Recently I started thinking about writing my own automatic installer that would set up my system exactly the way I want.
I looked at the official Arch install scripts to see if I could reuse parts of their code, but unfortunately the code was just one big chunk of bash code with the main program and "flow control" (you must first do this step, then that), UI-code (dialogs etc) and backend logic (create filesystems, ...) all mangled up and mixed very closely together.
Functionality-wise the installer works fine, but I guess the code behind it is the result of years of adding features and quick fixes without refactoring, making it impossible to reuse any of the code.
So I started to write AIF: the Arch Linux Installation Framework (actually it had another name until recently), with these 3 goals in mind:
- Make all code modular, reusable etc. Everyone should be able to add/change/remove change certain aspects of an installation procedure easily or build custom installation relying on existing code where appropriate
- Port /arch/setup and /arch/quickinst, so you get (almost) the same installer as before, but using totally refactored code.
- Write my own automatic procedure for my own custom needs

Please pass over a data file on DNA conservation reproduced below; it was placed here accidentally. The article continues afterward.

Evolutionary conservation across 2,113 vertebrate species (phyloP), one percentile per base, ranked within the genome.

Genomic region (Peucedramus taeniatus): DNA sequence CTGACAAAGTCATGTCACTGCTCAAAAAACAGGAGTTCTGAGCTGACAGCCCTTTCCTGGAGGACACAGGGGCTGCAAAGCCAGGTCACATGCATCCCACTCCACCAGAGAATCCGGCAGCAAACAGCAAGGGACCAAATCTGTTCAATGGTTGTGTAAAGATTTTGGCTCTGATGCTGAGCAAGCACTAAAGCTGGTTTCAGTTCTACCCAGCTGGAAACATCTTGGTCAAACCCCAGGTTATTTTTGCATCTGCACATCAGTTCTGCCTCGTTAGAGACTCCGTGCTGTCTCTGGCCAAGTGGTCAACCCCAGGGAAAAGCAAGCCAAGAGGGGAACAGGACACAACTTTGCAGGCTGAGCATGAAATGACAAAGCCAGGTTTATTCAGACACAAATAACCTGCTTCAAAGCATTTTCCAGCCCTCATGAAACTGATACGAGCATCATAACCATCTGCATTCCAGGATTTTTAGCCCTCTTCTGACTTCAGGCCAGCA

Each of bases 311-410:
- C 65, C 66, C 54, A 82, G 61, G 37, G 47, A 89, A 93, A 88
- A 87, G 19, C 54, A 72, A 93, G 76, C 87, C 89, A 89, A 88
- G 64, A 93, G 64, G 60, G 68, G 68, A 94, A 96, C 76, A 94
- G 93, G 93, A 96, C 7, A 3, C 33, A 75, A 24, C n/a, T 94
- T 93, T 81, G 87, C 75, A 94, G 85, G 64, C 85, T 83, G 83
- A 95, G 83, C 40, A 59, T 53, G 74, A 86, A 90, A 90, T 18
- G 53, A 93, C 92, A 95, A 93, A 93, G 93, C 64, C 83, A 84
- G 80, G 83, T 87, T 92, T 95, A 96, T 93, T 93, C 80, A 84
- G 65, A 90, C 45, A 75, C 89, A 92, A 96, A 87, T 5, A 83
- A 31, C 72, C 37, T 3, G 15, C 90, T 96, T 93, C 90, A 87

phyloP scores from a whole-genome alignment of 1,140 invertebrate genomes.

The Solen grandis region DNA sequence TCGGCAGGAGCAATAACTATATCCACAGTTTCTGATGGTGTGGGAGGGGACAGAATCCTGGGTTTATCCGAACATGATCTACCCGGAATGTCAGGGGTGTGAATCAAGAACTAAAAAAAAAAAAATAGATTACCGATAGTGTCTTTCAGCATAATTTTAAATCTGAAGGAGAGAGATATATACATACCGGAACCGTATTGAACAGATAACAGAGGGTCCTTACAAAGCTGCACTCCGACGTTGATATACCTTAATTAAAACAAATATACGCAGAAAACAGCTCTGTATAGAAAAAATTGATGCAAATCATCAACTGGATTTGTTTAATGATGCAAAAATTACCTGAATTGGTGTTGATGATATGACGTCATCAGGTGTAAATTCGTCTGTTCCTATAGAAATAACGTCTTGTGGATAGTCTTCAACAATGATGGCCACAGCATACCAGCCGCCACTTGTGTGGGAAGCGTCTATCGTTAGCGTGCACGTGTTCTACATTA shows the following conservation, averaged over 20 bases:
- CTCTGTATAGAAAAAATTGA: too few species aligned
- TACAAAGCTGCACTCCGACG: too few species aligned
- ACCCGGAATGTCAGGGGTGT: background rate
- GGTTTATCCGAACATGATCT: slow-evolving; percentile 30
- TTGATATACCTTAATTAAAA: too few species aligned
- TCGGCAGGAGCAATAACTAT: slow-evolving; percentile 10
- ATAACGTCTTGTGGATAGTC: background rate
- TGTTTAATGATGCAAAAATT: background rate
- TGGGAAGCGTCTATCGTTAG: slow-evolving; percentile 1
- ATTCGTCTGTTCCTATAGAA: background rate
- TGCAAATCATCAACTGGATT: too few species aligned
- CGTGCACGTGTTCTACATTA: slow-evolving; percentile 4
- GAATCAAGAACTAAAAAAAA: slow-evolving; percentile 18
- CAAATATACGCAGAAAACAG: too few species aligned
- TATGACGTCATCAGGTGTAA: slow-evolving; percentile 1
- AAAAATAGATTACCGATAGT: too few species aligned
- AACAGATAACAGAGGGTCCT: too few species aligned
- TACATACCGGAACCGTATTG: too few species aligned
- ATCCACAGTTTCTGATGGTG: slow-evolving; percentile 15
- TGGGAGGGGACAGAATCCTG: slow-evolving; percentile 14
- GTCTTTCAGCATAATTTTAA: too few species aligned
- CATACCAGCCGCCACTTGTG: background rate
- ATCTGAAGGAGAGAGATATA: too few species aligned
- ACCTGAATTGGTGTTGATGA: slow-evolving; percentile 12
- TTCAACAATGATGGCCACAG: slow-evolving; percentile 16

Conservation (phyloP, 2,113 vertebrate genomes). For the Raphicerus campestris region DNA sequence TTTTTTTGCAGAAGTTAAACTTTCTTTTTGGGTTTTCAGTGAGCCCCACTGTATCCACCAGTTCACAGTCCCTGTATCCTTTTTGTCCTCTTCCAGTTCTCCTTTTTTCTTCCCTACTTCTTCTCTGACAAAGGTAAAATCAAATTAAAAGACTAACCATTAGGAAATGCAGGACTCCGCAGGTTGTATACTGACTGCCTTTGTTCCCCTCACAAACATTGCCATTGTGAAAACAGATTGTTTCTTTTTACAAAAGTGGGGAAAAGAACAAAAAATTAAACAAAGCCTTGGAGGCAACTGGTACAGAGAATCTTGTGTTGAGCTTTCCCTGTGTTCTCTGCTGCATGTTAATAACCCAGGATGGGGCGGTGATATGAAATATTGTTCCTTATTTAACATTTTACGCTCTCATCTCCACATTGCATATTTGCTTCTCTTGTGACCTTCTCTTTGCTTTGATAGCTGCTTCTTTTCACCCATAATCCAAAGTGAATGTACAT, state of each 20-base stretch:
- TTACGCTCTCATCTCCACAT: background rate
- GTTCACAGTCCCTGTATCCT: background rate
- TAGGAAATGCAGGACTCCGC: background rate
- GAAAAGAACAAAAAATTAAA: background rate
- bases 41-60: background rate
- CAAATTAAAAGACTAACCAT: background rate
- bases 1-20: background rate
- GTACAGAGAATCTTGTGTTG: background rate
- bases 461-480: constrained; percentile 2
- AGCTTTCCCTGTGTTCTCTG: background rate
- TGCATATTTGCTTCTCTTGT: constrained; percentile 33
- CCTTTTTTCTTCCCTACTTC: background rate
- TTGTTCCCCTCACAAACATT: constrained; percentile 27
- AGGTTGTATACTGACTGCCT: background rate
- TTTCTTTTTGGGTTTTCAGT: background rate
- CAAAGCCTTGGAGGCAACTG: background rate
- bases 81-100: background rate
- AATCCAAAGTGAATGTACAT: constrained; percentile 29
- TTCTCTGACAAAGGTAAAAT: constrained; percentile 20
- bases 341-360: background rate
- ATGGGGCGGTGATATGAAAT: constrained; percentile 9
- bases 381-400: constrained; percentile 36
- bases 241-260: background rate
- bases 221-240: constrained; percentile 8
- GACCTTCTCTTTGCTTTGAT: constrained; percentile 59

Right now most of the hard work is done and the ported version of /arch/setup seems to work more or less.
I've posted to the arch-general mailing list and the responses I got were very positive.
This is what Aaron Griffin (lead developer of Arch Linux) said:
My honest opinion is that this is awesome. You're the reason I love open source 8)
That said, we haven't release a 2.6.27 ISO just yet, and I need to go
in panic mode and get it out this weekend. But for the next release,
or even a smaller release before then, I'd *love* to incorporate this.
Just letting you know: I'm not silent because I don't care. I'm silent
because I'm watching and drooling 8)
You can read the whole thread here: http://www.nabble.com/Fifa:-Flexible-Installer-Framework-for-Arch-linux-...
Right now I encourage people to try it out. All known bugs are documented in the TODO file, there are probably more that I didn't discover yet. But it should work pretty well.
I'm very curious for input on the code/design level as well.
Hopefully the Arch guys can set me up with a bugtracker and make some sort of announcement to the community to try it out...